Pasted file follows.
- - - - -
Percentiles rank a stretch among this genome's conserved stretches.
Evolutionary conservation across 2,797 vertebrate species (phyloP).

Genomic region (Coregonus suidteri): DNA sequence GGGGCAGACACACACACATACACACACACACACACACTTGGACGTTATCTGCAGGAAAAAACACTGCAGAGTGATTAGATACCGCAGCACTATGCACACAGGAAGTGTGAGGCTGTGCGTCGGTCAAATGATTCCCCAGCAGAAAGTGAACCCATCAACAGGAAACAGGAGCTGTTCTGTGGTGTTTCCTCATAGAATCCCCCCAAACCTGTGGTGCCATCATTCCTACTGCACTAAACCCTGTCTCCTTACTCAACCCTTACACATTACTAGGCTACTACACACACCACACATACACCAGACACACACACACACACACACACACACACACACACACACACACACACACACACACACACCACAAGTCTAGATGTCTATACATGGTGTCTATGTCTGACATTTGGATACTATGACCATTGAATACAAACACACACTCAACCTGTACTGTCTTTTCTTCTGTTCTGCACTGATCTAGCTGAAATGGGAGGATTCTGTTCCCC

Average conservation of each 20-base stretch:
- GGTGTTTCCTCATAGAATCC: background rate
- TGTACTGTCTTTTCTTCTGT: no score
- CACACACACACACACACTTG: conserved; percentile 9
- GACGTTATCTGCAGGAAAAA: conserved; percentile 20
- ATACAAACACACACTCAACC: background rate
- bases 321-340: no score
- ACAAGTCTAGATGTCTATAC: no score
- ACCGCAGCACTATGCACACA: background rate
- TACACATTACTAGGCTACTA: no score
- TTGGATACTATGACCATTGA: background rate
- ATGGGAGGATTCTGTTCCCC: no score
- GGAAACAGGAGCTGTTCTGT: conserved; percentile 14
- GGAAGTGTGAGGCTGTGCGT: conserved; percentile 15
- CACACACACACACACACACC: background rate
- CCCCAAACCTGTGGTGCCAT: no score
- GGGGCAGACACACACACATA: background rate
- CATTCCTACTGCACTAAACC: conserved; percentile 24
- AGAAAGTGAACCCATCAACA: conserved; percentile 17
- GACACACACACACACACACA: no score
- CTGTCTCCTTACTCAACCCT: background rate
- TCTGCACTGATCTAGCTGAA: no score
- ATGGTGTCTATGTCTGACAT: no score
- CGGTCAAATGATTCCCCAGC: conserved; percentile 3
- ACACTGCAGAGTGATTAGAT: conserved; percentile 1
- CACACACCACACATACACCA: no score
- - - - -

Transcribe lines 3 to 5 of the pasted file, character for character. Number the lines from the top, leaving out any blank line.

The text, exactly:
Genomic region (Coregonus suidteri): DNA sequence GGGGCAGACACACACACATACACACACACACACACACTTGGACGTTATCTGCAGGAAAAAACACTGCAGAGTGATTAGATACCGCAGCACTATGCACACAGGAAGTGTGAGGCTGTGCGTCGGTCAAATGATTCCCCAGCAGAAAGTGAACCCATCAACAGGAAACAGGAGCTGTTCTGTGGTGTTTCCTCATAGAATCCCCCCAAACCTGTGGTGCCATCATTCCTACTGCACTAAACCCTGTCTCCTTACTCAACCCTTACACATTACTAGGCTACTACACACACCACACATACACCAGACACACACACACACACACACACACACACACACACACACACACACACACACACACACACCACAAGTCTAGATGTCTATACATGGTGTCTATGTCTGACATTTGGATACTATGACCATTGAATACAAACACACACTCAACCTGTACTGTCTTTTCTTCTGTTCTGCACTGATCTAGCTGAAATGGGAGGATTCTGTTCCCC

Average conservation of each 20-base stretch:
- GGTGTTTCCTCATAGAATCC: background rate